Thank you. Thank you, Tom. All the really good points and again goes back to how we can make an all-inclusive offering for different types of audience and help them with a COVID type of stuff. And deal with different it is that impact overall kills. That's an opportunity to engage with them. Ah, now I'd like to pass the floor to Professor Karl Blanchet, Director from CERAH Scientific Resource Center, University of Geneva. So welcome, Karl. The floor is yours.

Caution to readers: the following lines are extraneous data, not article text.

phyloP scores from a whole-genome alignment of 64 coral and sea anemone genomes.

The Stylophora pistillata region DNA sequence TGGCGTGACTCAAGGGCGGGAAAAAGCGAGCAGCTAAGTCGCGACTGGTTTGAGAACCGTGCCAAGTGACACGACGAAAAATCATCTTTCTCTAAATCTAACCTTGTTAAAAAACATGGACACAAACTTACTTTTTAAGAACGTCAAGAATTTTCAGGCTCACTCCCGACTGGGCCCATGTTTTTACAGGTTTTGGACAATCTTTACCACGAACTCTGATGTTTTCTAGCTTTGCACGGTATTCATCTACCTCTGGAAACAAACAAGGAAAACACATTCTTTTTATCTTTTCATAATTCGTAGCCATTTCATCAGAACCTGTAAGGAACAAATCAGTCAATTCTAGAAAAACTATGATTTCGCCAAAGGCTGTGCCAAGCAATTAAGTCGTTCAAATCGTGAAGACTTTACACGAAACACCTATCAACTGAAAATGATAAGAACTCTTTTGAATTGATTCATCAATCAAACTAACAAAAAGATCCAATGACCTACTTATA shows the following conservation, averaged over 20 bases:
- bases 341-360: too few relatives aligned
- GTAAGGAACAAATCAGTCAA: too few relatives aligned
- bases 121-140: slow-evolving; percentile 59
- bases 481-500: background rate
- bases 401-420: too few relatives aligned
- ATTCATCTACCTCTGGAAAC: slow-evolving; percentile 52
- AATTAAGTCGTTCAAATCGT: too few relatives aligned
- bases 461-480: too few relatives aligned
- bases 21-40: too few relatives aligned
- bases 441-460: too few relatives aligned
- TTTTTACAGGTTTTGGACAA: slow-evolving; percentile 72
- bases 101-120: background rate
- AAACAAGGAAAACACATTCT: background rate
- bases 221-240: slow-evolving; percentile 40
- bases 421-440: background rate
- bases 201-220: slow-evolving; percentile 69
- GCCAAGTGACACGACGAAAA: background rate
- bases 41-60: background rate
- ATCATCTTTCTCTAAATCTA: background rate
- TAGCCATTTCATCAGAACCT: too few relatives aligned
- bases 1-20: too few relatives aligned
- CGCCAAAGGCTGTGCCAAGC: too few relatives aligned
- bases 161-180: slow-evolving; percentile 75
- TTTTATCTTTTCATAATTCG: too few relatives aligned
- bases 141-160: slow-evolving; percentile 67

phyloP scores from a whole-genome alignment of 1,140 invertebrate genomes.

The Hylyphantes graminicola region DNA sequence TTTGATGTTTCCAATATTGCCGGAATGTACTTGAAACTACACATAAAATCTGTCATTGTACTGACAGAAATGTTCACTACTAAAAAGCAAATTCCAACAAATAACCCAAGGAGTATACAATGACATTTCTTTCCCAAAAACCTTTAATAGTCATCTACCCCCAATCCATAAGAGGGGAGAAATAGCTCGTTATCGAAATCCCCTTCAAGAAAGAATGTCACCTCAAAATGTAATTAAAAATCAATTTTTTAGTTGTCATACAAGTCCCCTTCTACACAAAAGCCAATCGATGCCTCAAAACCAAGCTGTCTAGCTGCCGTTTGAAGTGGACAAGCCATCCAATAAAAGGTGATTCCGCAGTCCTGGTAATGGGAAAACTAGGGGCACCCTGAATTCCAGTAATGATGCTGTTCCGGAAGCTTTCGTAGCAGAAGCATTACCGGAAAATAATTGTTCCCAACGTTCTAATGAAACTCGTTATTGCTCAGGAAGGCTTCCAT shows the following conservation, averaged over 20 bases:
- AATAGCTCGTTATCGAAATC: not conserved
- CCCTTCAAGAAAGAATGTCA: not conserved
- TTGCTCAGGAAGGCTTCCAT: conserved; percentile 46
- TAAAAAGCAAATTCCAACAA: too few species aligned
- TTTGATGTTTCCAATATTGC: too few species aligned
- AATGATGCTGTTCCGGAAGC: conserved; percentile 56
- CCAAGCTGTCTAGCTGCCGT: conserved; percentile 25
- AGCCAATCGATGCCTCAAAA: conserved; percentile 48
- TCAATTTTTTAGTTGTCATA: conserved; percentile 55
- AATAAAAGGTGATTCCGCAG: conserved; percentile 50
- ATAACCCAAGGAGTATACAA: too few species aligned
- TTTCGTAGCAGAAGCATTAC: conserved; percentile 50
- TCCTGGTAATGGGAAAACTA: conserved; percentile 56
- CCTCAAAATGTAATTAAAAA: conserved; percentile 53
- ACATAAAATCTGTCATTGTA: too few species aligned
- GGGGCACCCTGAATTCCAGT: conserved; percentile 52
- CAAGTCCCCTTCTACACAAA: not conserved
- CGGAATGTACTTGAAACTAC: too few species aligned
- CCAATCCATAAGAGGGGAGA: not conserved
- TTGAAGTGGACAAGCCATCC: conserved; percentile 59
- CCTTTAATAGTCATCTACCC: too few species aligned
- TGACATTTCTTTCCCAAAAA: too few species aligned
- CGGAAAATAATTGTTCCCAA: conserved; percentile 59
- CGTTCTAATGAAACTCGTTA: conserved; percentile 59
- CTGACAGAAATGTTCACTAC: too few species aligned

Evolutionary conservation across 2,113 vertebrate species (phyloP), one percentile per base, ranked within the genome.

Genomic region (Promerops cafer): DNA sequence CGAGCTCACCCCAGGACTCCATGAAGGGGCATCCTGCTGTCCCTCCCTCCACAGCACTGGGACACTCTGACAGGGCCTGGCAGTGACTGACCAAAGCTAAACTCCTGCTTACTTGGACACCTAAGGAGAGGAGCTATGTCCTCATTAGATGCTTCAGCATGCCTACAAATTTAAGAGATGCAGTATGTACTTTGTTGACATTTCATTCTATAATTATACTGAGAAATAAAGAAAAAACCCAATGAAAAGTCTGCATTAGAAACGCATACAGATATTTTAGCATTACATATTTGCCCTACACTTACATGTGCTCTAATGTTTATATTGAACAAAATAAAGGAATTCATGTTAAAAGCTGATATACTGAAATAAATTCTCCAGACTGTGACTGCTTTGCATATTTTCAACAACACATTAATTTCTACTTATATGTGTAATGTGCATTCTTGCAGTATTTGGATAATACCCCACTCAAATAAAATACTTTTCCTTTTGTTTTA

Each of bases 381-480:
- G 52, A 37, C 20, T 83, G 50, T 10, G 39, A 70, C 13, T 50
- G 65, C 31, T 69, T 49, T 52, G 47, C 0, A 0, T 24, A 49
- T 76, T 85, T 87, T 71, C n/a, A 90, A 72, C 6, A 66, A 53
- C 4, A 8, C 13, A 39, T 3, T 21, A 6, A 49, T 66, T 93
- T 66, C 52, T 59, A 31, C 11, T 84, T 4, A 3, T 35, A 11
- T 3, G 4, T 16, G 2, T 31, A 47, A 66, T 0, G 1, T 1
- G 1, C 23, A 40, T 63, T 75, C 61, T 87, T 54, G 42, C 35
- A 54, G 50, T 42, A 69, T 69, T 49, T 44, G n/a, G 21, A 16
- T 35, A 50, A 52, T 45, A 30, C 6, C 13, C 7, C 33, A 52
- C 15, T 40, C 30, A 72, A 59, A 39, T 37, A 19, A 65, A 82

Prof. Karl Blanchet — Director, CERAH Scientific Resource Centre, University of Geneva:   27:27